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class interface
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Author:  griffitts [ Thu May 16, 2013 3:53 pm ]
Post subject:  class interface

I have a subclass of a shell (vdl_main). I'd like data returned from the shell to be displayed in my subclassed textarea (vdl_textarea). Rather than having vdl_main mention my instance of vdl_textarea explicitly, I was hoping there was more of a generic, reusable way to get information from one class to another. I poked around and it looks like a class interface is what I'm looking for, but something's not working for me.

I created a class interface vdl_display with the method set_text. I created a corresponding method set_text on vdl_textarea. I applied the class interface vdl_display to vdl_textarea. I was hoping that at this point in my vdl_main class I could just say:

vdl_display.set_text("blah blah blah")

and any class with the vdl_display interface would run its corresponding set_text function. However, when I try and run this, the vdl_display.set_text part of the line is highlighted with the error "item does not exist." Interestingly, vdl_display.set_text auto completes when typing it out so I thought I was on the right path.

If someone could help me understand class interfaces a little better I would greatly appreciate it.

Author:  ktekinay [ Thu May 16, 2013 4:38 pm ]
Post subject:  Re: class interface

You're on the right track, but your vdl_main class still has to have an instance of a class to work with, whether that's an actual class or an interface.

The Interface is just a way of standardizing methods among otherwise-unrelated classes. Within the code, it's a way of accepting and working with these classes where all you know about them is the methods that the interface implements. You can't instantiate a class interface directly, e.g., dim x as new class_interface, but otherwise would treat them the same way you would a class.

In your case, let's take the Interface out of it for a moment. The TextArea class has a Text property, but you couldn't put "TextArea.Text = something" into your code and expect it to work. It needs to know which instance of a TextArea you mean. Likewise, when working with an Interface, it needs to know which instance you mean too.

But I like the way your are going with this. Later, you might want your vdl_main class to write to something else like a Label or even a file, so abstracting it with an Interface is a good idea. What I'd do is create a computed property that stores the vdl_display as a WeakRef. When it comes time to write to that, it converts the WeakRef back to a vdl_display and, if it's not nil, writes to it using set_text.

Let me know if you need an example of this.

Author:  timhare [ Thu May 16, 2013 4:40 pm ]
Post subject:  Re: class interface

I don't think an interface is the right solution for this problem. You should use an Event instead. Add an event to the Shell subclass

Event Notify(message as string)

and call it from the shell subclass code. Then you can put an instance of your shell subclass on the window and fill out the Notify event, where it is perfectly acceptable to refer to the textarea directly. Or you can create a shell instance in code and use AddHandler to point the Notify event to a window method. Again, that method can address the textarea by name. Either way it would look like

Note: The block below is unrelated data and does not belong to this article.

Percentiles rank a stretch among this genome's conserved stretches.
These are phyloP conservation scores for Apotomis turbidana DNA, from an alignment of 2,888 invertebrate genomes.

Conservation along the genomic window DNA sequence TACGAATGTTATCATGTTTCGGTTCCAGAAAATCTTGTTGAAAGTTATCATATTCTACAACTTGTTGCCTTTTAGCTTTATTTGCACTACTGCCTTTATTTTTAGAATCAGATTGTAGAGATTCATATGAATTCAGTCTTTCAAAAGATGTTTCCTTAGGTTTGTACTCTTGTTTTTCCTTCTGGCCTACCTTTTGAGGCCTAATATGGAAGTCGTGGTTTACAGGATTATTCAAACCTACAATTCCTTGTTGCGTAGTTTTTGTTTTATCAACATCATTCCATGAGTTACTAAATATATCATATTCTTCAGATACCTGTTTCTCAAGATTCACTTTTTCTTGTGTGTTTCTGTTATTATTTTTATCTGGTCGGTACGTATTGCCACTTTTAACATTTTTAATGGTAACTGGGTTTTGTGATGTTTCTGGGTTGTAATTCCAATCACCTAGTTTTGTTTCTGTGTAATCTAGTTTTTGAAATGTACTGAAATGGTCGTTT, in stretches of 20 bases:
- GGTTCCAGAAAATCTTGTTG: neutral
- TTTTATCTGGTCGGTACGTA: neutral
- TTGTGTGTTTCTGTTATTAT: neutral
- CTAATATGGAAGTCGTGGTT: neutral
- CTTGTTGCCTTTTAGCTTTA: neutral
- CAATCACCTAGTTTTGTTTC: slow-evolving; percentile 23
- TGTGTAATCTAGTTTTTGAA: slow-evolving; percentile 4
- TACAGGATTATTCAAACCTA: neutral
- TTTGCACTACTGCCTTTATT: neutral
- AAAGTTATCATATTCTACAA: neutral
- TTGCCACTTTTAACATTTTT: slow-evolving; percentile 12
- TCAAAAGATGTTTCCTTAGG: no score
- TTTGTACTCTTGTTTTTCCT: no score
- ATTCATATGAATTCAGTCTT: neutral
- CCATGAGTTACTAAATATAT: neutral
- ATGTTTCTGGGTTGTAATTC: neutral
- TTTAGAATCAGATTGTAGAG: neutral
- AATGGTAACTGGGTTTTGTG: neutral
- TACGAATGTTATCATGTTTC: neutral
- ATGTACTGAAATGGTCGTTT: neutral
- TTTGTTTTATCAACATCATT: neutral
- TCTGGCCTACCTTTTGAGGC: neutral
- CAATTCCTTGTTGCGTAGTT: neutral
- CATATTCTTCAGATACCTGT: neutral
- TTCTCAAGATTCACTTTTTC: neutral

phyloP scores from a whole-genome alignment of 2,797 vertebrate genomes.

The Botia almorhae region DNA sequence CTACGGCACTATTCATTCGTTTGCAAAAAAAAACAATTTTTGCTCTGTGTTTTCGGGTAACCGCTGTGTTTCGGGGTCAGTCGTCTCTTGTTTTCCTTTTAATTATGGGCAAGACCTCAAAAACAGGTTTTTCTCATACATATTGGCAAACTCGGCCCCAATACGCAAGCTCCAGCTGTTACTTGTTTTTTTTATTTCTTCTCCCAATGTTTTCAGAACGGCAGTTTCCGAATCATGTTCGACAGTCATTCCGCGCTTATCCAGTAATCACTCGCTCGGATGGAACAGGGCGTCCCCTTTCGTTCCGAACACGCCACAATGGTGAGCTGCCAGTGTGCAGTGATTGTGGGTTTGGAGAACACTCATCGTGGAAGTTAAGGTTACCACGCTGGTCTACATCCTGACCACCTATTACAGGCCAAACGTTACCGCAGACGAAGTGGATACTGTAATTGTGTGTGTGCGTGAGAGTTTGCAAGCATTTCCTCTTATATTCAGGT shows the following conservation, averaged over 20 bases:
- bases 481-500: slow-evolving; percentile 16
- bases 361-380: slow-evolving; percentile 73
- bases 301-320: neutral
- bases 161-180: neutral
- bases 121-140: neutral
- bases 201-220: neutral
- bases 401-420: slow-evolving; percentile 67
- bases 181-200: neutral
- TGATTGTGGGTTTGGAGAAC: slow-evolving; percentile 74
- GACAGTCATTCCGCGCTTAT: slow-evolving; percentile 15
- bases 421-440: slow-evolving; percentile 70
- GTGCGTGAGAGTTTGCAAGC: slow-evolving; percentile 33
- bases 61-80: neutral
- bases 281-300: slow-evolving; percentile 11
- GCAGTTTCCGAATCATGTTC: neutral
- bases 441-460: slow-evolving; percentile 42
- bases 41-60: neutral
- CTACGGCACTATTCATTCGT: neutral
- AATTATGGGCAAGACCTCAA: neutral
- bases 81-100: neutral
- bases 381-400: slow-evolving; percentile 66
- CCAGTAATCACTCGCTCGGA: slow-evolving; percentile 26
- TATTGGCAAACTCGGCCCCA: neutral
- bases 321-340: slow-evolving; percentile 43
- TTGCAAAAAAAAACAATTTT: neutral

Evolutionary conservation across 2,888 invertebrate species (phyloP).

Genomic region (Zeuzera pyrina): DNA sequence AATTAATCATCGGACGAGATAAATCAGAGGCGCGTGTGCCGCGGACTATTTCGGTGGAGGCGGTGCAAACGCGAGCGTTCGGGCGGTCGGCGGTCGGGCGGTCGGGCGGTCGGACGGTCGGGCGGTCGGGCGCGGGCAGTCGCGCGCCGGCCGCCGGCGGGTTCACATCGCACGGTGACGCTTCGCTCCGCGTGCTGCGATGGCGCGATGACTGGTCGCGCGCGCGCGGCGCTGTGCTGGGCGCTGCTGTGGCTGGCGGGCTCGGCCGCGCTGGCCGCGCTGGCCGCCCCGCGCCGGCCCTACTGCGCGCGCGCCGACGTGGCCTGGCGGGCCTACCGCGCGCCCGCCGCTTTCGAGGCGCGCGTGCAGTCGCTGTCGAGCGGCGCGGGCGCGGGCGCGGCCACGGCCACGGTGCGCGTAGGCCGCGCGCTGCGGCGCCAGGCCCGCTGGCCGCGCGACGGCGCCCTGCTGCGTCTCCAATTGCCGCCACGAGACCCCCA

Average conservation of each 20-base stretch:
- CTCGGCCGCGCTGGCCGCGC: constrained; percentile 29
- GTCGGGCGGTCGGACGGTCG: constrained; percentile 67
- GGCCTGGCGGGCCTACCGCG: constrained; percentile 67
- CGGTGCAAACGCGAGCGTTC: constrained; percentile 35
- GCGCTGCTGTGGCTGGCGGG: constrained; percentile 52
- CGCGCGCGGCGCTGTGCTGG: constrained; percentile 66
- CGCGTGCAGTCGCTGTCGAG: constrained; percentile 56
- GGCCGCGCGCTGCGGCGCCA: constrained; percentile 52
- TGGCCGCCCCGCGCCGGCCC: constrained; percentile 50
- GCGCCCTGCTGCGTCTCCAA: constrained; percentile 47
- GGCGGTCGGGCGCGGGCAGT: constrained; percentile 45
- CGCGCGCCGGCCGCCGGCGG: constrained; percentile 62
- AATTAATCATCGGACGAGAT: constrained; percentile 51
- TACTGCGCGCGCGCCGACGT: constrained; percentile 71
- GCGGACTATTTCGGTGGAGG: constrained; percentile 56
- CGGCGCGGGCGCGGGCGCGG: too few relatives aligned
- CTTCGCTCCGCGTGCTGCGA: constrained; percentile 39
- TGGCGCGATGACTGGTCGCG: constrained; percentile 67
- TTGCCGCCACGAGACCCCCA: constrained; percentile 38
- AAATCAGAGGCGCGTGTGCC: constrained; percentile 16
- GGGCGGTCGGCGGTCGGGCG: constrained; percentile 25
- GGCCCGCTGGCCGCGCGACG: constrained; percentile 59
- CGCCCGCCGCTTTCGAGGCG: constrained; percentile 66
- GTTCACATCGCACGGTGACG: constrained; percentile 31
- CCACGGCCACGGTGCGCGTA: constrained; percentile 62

vdl_textarea.Text = message

Author:  griffitts [ Thu May 16, 2013 4:53 pm ]
Post subject:  Re: class interface

Thank you, now I understand the item not existing issue. In my head I'm envisioning my vdl_main class as a radio station broadcasting on a specific frequency to no one in particular. If a listener (other class) hears something on their channel they act on what they hear. Might be a rather farfetched idea.

I'll play around with both your suggestions and see what I can figure out.

Author:  charonn0 [ Thu May 16, 2013 5:32 pm ]
Post subject:  Re: class interface

Class interfaces cannot be used to "broadcast" a method call to all implementers of the interface. A class interface merely defines the names and parameters/return value of a collection of methods which actual classes can implement. An interface specifies what a class does without specifying how it does it.

The purpose of class interfaces is to allow multiple, distinct classes, who have no other relationship to one another but whose purposes overlap or are generically similar, to be manipulated by the same generic code. For example, both the TextOutputStream class and the TCPSocket class implement the Writeable interface. Because they both implement the same interface, code like this is possible:

Dim MyWriteable As Writeable ' Create an instance of the interface
If Microseconds Mod 2 = 0 Then
MyWriteable = New TCPSocket
MyWriteable = TextOutputStream.Create(SpecialFolder.Desktop.Child("hello.txt"))
End If
'we don't need to know whether we're operating on a socket or a file
'here since we're using the class interface
MyWriteable.Write("Hello, world!")

These two classes are fundamentally different in how they do what they do, but can be handled by generic code since they both implement the same class interface.

Tim's suggestion about using events is a good one, I think.

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